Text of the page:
Breast radiation oncology in the modern era: evolution and advancements

Breast radiation oncology in the modern era: evolution and advancements

Advancements in our understanding of breast cancer biology and behavior have allowed oncologists to push the envelope in treatments offered. Trimodality therapy, with surgery, chemo- and/or endocrine therapy, and radiation, is frequently used to maximize cure. With improvements in systemic therapy and radiation technology, surgeons can now perform more limited surgery in the breast and regional lymph nodes and safely rely on their partners in radiation oncology to complete a patient’s local therapy. This shift has now been reflected in treatment guidelines and practice. In the modern era, breast conservative therapy, rather than mastectomy, has become the standard for treatment of early-stage breast cancer (1). Post-mastectomy radiation therapy and regional nodal irradiation are delivered more frequently now than ever before (2,3). Shorter radiation treatment regimens and smaller treatment fields have been routinely adopted into practice (4-8). By tailoring therapy in this way, oncologists have been able to reduce the morbidity of their treatment without comprising cancer-related outcomes.

In this series, we will explore the applications and practice as well as future directions of breast cancer radiation oncology. Jhawar et al. expertly review the move from conventionally fractionated (long course) to modestly- and ultra-hypofractionated (short course) breast irradiation. Abdelrhman et al. discuss the treatment approach of partial breast irradiation in the setting of early-stage breast cancer. Jones et al. review the evolution of post-mastectomy radiation therapy in the modern era. Seldon et al. evaluate the role of regional nodal irradiation and its application in the setting of sentinel node biopsy. Li et al. explore the role of preoperative therapy as a new treatment paradigm for early-stage breast cancer. Saeed et al. provides a study on the role of salvage radiation in oligometastatic disease. Hentz et al. review future directions for breast radiation therapy in clinical trials. Konski reviews the impact of financial toxicity incurred by breast cancer patients and factors that make patients especially vulnerable to this distress.

Please join us learning more about the current applications and future directions of radiation treatment in breast cancer treatment. Breast cancer afflicts one in eight American women, and is the most common non-cutaneous cancer in women (9). For this reason, efforts to improve efficacy and reduce toxicity of breast cancer treatment are especially impactful and of utmost importance.


Funding: None.


Provenance and Peer Review: This article was commissioned by the editorial office, Annals of Breast Surgery for the series “Advancements and Opportunities for Breast Irradiation”. The article did not undergo external peer review.

Conflicts of Interest: Both authors have completed the ICMJE uniform disclosure form (available at The series “Advancements and Opportunities for Breast Irradiation” was commissioned by the editorial office without any funding or sponsorship. PNB and WS Jr served as the unpaid Guest Editors of the series. WS Jr serves as an unpaid editorial board member of Annals of Breast Surgery from Aug 2019 to Jul 2021. Dr. PNB reports grants from ACRO New Practitioner Seed Grant, other from Osler Board Review Course, non-financial support from ACRO, other from Skin/Sarcoma Pathways Co-Chair, other from ASTRO, other from Fransciscan Health System, Munster, IN, other from SANTRO, outside the submitted work. Dr. WS Jr reports personal fees from Carl Zeiss, other from Varian, other from Merck, other from NRG Oncology, outside the submitted work. The authors have no other conflicts of interest to declare.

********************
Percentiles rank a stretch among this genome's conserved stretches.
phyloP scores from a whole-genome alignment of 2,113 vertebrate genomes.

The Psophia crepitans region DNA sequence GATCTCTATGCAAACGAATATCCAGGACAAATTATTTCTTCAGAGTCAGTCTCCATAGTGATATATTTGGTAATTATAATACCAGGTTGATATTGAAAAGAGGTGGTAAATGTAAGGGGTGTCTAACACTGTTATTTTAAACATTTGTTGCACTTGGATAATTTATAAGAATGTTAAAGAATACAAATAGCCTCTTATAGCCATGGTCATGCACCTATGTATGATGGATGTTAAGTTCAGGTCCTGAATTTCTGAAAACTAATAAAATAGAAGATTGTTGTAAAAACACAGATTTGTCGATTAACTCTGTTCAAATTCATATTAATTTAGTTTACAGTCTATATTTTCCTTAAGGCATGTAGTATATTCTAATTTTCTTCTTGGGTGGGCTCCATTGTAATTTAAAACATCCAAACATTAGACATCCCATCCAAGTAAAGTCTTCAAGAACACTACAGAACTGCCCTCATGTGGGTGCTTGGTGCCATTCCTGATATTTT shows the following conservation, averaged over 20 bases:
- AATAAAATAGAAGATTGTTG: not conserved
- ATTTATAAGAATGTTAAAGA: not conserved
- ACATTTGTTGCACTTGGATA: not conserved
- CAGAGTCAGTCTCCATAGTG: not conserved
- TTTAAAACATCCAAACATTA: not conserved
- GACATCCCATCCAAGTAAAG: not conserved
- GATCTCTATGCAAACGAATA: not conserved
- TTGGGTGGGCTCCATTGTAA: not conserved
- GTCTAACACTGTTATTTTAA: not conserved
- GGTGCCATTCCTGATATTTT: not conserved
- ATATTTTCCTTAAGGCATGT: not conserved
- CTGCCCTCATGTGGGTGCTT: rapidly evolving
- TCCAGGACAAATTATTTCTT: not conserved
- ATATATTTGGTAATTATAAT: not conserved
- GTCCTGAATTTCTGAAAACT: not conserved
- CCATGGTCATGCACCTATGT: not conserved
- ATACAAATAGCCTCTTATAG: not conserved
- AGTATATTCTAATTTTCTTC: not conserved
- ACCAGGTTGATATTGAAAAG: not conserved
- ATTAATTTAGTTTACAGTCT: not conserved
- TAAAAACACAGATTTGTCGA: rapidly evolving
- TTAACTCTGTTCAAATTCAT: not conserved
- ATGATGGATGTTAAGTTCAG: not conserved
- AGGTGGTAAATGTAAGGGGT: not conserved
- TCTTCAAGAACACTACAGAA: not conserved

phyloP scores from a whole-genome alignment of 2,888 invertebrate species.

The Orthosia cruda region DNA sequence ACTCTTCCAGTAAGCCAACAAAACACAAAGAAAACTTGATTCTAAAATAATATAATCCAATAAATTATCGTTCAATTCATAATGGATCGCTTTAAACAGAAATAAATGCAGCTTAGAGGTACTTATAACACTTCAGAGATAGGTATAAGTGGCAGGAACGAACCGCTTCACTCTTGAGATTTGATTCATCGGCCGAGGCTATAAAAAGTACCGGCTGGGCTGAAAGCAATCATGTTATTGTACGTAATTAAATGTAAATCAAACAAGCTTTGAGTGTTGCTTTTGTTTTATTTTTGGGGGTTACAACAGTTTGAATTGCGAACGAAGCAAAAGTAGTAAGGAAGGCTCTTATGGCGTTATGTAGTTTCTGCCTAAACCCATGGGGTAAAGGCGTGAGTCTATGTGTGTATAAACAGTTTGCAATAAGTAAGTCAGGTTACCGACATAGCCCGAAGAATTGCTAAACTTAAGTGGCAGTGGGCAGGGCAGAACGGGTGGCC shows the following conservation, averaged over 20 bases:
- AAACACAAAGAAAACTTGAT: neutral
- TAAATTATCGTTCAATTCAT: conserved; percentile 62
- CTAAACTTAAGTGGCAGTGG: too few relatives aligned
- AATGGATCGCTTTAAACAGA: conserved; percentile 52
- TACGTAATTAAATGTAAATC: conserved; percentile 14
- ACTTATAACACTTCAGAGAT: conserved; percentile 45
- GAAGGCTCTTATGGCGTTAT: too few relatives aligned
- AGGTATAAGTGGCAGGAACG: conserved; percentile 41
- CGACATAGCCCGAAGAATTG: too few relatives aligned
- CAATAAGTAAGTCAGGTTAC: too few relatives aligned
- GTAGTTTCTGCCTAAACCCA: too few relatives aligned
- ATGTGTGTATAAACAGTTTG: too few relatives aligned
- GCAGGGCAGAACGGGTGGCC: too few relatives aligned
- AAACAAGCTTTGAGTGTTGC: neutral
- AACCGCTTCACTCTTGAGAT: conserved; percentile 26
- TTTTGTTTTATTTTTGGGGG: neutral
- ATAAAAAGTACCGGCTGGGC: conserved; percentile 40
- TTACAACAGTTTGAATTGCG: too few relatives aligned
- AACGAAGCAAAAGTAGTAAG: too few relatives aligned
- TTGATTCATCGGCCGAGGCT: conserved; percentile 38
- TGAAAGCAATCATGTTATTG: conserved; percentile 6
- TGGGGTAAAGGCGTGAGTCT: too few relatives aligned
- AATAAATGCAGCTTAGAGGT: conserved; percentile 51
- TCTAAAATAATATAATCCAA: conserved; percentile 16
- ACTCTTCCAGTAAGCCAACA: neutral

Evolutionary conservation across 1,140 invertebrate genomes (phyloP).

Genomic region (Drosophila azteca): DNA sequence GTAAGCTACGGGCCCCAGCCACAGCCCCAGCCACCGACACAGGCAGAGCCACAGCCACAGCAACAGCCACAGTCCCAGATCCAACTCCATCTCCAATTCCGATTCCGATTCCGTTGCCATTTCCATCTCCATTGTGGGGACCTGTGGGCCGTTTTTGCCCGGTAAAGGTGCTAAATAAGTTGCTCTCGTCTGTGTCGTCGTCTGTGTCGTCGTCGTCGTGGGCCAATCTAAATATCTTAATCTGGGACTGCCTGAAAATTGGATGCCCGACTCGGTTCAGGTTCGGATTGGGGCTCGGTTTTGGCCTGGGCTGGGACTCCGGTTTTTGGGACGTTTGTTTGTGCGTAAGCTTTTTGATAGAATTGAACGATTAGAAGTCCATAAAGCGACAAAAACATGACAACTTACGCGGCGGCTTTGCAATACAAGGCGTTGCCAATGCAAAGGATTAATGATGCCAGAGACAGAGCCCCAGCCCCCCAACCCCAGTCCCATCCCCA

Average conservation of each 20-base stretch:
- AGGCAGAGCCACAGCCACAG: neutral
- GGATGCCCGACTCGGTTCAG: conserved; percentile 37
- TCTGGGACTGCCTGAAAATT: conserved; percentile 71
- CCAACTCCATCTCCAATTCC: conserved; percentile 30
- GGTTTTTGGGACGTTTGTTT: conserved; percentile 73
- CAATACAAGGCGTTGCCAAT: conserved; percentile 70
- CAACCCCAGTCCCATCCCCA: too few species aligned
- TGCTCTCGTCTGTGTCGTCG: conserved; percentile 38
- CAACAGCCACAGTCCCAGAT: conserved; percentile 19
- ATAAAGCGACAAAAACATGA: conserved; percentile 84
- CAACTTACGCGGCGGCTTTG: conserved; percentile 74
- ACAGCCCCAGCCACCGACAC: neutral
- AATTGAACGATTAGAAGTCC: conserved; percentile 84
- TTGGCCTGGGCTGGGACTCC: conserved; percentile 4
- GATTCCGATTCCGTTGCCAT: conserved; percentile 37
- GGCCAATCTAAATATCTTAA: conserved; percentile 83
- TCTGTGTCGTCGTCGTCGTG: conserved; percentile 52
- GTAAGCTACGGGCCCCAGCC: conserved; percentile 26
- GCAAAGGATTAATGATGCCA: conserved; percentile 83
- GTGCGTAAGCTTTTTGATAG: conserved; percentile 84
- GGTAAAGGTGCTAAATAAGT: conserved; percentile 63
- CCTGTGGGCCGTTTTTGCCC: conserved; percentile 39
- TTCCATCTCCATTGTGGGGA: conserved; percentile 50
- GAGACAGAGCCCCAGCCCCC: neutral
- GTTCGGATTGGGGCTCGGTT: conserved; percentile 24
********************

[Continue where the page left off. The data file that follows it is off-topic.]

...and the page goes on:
Ethical Statement: The authors are accountable for all aspects of the work in ensuring that questions related to the accuracy or integrity of any part of the work are appropriately investigated and resolved.

Open Access Statement: This is an Open Access article distributed in accordance with the Creative Commons Attribution-NonCommercial-NoDerivs 4.0 International License (CC BY-NC-ND 4.0), which permits the non-commercial replication and distribution of the article with the strict proviso that no changes or edits are made and the original work is properly cited (including links to both the formal publication through the relevant DOI and the license). See:


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Parul N. Barry
William Small Jr

Parul N. Barry

University of Pittsburgh Medical Center, Hillman Cancer Center, Pittsburgh, PA, USA.

William Small Jr

Loyola University Medical Center, Department of Radiation Oncology, Cardinal Bernadin Cancer Center, Maywood, IL, USA.

Received: 31 December 2020; Accepted: 28 January 2021; Published: 30 March 2021.

doi: 10.21037/abs-21-11

doi: 10.21037/abs-21-11
Cite this article as: Barry PN, Small W Jr. Breast radiation oncology in the modern era: evolution and advancements. Ann Breast Surg 2021;5:1.